I’ve talked about seismic shifts in industries before. If your business relies heavily on the weather or climate to be successful, you need to consider how to combat the changes coming or pivot. For vintners, that may be changing the grape you grow to meet the profile of your new-er climate. For ski resorts, snow-making capabilities are not new…but there is something better: using real snow.
Wait, what? If the globe is warming and snow less likely, reliable and abundant, how?
This is a practice, pioneered in Finland, where snow from the end of one season is collected and stored under a tent of insulated mats, then spread out again the next year to lay down a base layer. This also means the snow cannons don’t need to be used, which saves on electricity and water. Using snow cannons early to create the base layer is impacted by variable temperatures and the likelihood of rain. But with a natural base layer already there, it matters less.
The snow farming practice started in 2016 after repeated cancellations of World Cup skiing races and expanded to operations for visitor ski runs and cross-country tracks. The average loss from melt between seasons under the mats is only 13%. When there is snow, the season starts, lifts open, people come and the resorts stay alive and their employees paid. Music to a business continuity professional’s ears.
The countries hosting the Winter Olympics have been doing something similar since as early as 2014 due to the lack of snow at the Vancouver games in 2010.
This practice is being adopted all over the world and not just for major sporting events. In Davos, Switzerland, for example, they are making snow for the purposes of stockpiling in December and January (when conditions are ideal for the cannons), to lay down for a cross-country skiing trail at the end of October, losing about 20% to melt during the storage time…which naturally they will account for and make 20% more than they need for the next year. Man-made snow is also more compact, so better for stockpiling.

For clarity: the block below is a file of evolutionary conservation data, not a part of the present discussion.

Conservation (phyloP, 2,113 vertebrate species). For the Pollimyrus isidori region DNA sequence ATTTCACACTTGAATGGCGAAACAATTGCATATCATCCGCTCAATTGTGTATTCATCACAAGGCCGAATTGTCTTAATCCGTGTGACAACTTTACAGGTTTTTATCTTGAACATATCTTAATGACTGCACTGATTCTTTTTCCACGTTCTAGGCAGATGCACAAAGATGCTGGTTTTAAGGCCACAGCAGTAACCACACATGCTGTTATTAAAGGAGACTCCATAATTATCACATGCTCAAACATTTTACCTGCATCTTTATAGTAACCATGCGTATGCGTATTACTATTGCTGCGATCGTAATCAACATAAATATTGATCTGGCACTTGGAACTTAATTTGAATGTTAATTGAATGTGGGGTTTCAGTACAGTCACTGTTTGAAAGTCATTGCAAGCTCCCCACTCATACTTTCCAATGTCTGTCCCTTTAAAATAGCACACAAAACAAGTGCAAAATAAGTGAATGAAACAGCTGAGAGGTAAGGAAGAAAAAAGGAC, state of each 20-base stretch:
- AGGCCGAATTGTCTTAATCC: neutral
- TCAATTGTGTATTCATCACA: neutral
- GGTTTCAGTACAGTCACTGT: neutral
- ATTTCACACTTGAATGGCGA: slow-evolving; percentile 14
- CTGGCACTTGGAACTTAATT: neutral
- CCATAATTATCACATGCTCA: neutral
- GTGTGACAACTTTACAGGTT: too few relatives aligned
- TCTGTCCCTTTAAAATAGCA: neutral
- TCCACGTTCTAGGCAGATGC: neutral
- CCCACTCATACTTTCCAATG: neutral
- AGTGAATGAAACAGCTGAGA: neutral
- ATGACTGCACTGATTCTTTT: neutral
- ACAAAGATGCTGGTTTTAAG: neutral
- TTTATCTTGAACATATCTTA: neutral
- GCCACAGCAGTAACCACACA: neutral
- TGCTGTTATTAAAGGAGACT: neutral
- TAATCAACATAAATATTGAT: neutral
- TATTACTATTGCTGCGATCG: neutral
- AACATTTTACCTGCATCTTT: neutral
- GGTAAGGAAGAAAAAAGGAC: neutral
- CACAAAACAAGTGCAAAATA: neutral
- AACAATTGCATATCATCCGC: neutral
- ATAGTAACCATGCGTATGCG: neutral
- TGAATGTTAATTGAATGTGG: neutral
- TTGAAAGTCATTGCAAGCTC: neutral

I’m a skier and there is nothing I love more than fresh powder and hate more than a base depth less than 90 inches, which happens more and more unless I travel to high altitude places. I know what is ski-able on my skis without damaging them for resorts that must rely 100% on cannons. I avoid even going to those resorts, but sometimes you can’t be picky if getting time on skis matters most.
I’m loving how the industry as a whole is being proactive, doing things that make sense, taking inspired action, and using the resources they have in the most efficient way to keep their entire business alive and thriving. Just imagine what you can do. Thinking outside the box makes you a winner.